(For those of us alone this Easter Sunday due to government edicts, it’s nice to remember ’twas not always thus).
It started back in 1957. Jim Pop was the stupid city slicker who was willing to pay $1,000 an acre for 12 acres way out in Conn Valley—four miles from town and a mile from the closest neighbors.
Maggie had an aunt, Irene, who was too embarrassed to come out to the Lazy J, for she didn’t want anyone to know that her niece (always the black sheep) lived out past the “dump.”
(In one of life’s weird co-incidences, it turned out that stuffy ol’ aunt Irene Bonetti had dated Al Carpy 40 years earlier, back at Stanford during the 1st War).
And yes, the county dump used to be right out there opposite Big Rock Rd. When the dump moved up to Clover Flats near Calistoga, all they did was cover the old dump with dirt. Wonder how those toxics are doing, today? But I digress.
When Jim Pop’s first grandchild, Liz, was born back in ’75, Easter became a big deal at the Ranch. The Easter Bunny has come a knock, knock, knockin’ at the front door of the ranch almost every year since.
Now our family is no different from yours. When you add in all the cousins, aunts, odd uncles, prodigal sons etc. we have every color of the human rainbow, and most religions. We run the gambit from the selflessly loving, to the dysfunctional psychotic. Whatever can happen to a family, has happened to ours. We’ve had drunks, drug addicts, paranoid schizophrenics, divorces, gender changes—even murders.
Yet, each Easter Sunday, we try to gather–as a family. And like clock work, once the family returns to the ranch after mass and settles down to the traditional Easter Strada breakfast, a distinct rap, rap, rap, can be heard at the front door.
For years, the entire family rushed outside at breakneck speed, yet, only Jim Pop actually caught a glimpse of the Easter Bunny before he disappeared into the barn.
Some of us (mostly the 7 year olds) had indeed seen just the tip of the Easter Bunny’s tail as he scooted under the hay bales.
That Bunny was a cleaver chap. Each year, he gathered up all the eggs the kids had dyed the day before, and hid them all over the ranch. If only that Bunny were smart enough to have hidden the eggs high enough so the dogs couldn’t eat them, the day would have been a resounding success.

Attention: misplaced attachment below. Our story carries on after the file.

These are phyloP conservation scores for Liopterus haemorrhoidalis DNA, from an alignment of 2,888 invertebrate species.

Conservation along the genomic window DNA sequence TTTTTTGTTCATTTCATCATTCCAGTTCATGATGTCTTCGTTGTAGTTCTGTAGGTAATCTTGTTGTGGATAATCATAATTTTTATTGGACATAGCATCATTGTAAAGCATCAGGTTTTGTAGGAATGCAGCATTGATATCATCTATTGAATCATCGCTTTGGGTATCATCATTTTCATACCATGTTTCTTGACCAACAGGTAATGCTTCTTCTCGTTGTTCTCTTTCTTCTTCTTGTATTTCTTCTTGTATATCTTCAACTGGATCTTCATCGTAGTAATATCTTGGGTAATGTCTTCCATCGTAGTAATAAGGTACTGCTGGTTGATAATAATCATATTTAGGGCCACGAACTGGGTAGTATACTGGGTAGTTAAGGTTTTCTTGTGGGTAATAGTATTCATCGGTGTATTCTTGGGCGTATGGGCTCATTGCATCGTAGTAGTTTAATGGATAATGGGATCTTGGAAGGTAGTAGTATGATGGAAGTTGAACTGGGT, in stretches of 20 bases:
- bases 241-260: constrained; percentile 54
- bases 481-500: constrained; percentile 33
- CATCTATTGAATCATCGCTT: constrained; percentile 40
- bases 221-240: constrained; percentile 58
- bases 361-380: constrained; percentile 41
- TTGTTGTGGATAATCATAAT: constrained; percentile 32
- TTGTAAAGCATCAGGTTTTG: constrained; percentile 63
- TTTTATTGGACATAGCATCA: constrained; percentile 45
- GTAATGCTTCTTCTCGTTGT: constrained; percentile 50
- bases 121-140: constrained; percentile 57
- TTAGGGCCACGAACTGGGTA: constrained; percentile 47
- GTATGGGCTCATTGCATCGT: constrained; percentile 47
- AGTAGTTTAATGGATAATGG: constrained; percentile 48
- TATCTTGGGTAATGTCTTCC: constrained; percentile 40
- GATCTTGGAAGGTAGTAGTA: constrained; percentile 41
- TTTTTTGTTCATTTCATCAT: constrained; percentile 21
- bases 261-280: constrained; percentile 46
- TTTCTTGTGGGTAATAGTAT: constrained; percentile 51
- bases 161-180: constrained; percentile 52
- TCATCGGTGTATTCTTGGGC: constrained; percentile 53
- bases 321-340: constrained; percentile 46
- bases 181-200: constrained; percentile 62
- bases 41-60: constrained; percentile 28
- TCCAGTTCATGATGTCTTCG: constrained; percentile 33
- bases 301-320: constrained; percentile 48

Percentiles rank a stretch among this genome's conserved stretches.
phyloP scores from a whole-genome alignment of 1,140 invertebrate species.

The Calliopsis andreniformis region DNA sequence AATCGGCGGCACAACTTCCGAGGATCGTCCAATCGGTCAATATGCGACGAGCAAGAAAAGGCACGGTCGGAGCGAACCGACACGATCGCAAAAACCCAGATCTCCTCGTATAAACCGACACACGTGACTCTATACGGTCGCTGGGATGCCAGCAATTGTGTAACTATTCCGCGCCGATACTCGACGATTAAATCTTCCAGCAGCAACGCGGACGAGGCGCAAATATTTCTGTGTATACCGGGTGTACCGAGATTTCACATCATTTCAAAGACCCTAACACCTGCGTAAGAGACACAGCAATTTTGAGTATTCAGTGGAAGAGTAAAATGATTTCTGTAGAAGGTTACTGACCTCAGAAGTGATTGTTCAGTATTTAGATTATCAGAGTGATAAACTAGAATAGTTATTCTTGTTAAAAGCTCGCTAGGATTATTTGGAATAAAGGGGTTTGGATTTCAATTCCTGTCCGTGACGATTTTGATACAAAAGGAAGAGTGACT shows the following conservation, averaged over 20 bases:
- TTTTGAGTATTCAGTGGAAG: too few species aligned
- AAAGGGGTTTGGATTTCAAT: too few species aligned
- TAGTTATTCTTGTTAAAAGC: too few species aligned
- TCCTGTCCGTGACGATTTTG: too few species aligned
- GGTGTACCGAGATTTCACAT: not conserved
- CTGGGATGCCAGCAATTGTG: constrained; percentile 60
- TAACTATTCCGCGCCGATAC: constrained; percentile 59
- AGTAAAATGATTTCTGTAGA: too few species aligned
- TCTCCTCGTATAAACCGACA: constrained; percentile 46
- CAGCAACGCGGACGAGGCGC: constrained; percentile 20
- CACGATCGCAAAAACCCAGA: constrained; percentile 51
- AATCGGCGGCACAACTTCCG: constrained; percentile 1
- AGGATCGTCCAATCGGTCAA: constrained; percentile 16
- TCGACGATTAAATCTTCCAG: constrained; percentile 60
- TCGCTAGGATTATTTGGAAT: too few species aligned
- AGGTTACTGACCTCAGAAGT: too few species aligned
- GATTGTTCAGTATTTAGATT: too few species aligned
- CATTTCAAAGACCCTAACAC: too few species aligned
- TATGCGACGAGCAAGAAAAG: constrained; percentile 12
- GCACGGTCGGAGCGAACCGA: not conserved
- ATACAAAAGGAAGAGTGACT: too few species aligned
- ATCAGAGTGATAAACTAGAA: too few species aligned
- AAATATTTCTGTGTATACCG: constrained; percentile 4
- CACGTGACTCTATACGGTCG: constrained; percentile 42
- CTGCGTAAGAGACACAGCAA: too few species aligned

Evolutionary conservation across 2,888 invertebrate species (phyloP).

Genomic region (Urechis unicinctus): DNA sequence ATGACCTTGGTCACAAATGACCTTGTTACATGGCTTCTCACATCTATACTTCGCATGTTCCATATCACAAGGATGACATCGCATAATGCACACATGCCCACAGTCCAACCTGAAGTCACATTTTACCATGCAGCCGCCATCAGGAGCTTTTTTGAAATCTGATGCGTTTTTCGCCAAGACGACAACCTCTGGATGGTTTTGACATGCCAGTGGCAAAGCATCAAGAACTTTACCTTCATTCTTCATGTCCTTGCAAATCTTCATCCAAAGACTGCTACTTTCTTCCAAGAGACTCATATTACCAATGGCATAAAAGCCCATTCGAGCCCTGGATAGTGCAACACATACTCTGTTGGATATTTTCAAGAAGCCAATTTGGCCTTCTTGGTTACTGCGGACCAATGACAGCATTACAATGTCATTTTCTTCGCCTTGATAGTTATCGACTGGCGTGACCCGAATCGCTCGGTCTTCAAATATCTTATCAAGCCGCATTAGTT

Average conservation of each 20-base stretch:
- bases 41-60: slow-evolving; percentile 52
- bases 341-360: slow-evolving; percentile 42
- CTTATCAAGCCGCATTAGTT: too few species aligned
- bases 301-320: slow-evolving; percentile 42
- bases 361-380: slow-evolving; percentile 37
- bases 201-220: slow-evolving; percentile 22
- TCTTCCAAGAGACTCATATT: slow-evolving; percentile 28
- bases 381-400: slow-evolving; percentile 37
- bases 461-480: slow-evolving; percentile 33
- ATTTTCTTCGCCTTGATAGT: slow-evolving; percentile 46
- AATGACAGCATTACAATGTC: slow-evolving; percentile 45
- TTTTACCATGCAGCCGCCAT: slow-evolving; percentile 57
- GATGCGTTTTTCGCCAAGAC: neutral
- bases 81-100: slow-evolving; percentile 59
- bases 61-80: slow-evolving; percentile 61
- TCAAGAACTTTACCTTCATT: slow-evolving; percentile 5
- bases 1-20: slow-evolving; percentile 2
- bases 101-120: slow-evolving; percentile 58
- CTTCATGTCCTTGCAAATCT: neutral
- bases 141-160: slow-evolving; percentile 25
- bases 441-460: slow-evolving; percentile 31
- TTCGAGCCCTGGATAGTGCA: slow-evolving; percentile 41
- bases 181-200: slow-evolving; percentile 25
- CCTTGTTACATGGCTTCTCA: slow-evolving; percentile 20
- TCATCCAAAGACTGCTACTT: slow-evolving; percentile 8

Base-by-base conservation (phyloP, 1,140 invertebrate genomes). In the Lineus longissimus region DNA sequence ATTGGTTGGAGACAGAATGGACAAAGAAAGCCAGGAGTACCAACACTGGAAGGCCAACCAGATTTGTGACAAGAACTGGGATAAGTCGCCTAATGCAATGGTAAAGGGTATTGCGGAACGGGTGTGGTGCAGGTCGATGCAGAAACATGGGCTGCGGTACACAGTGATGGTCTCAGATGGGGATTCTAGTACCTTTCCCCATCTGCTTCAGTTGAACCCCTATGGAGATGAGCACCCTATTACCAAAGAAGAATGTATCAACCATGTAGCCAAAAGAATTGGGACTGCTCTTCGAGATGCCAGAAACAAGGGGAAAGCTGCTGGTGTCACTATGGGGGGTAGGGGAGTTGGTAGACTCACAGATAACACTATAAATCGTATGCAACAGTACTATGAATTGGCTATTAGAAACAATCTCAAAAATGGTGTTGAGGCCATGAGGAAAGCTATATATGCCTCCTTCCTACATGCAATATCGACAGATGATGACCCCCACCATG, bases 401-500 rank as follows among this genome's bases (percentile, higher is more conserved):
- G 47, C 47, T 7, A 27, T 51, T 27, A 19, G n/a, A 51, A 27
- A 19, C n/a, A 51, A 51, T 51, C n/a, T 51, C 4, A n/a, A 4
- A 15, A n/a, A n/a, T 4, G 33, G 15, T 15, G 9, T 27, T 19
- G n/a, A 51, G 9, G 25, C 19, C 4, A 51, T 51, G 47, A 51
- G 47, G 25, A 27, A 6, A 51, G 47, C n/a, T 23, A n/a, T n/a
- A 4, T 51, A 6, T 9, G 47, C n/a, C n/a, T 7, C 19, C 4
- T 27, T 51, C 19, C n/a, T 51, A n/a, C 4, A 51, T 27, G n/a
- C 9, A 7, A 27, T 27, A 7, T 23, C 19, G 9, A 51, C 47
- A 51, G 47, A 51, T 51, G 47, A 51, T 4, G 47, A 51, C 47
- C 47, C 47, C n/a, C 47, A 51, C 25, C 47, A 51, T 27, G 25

In the world of the determined treasure hunters, it makes perfect sense to the youngster that that mystical bunny had hidden the eggs, dyed only hours earlier. To my knowledge, no one has ever queried as to how this takes place. But the Lazy J is a magical place.
Now at the Lazy J this isn’t just any old hide-just-the-eggs-and-call-it-a-day Bunny. No. This fella brings baskets–filled with goodies–ankle weights, yo yo’s, CD’s for the teenagers, squirting cameras and chocolate rabbits. Also, in the baskets are plastic eggs with pieces of paper (like Chinese Fortune Cookies) on the inside.
Apparently, the Easter Bunny used to stay up till 1am Saturday night until she–er he–finished typing up clues for kids from 7 to 57.
(Yes, we too join in –that is–we try to solve the poems and anagrams that lead to the hidden treasures). Now I can fill in most of the missing words in the poems for the seven year olds, “Find an egg/If you are able/Look real hard/Under the picnic___________. It’s a little more difficult when the clue is for teens or college grads who must find an egg hidden in the Rentebac Omro or the Altetc Ezesuqe. (Not everyone has a “Cattle Squeeze”, so you are forgiven if you don’t immediately recognize the latter clue, but everyone has the former, so I’ll let you suffer as I did}.
There’s no way you would have guessed the Ecutahha Arnsacads; for few ranches have feeding troughs built from used wood from the Gray Gables Hotel (used to be across the street from the grammar school), and named–yes, by Jim Pop for his first daughter in law, Cassandra–hence Chateau Cassandra). When you are a mile from the closest people and 4 miles from town, well, let’s just say it was different growing up on Lazy J.
Each year, the grass is green, the sun,yellow–the wild flowers bloom—and the women wear bonnets, as the men dress to the nines–it is glorious.
After the Hunt, the kids, (once they were ten) could practice driving the Ford alone on the knoll–or take the jeep for trail rides. One year, with her mother unable to watch, I put a 7 year old on my lap as we drove the jeep in search of the cattle. Mostly, we just wanted to honk the horn, and terrorize her city dwelling mom.
Back in the day, we drew “chores” out of the hat (guess who drew “pot washer”) and the meal was a feast with Maggie at the head of the table, distraught that she couldn’t remember where she had hidden the cigarettes she wasn’t supposed to smoke.
Once the kids became college age, the Bunny had different challenges. Now the guns came out and rather than teaching them how to drive, we taught those Big C lettermen and College Co-eds to handle a 12 gauge and shoot skeet.
For years, a dozen or more neighbors would hike the hills and join us for brunch.
Though not this year, soon Jim Pop’s tradition will live on featuring his and Maggie’s great grand children. In 1957 they laughed out loud at the city slicker how paid so much for so little. Why would anyone spend a thousand bucks an acre for 12 acres? Why indeed?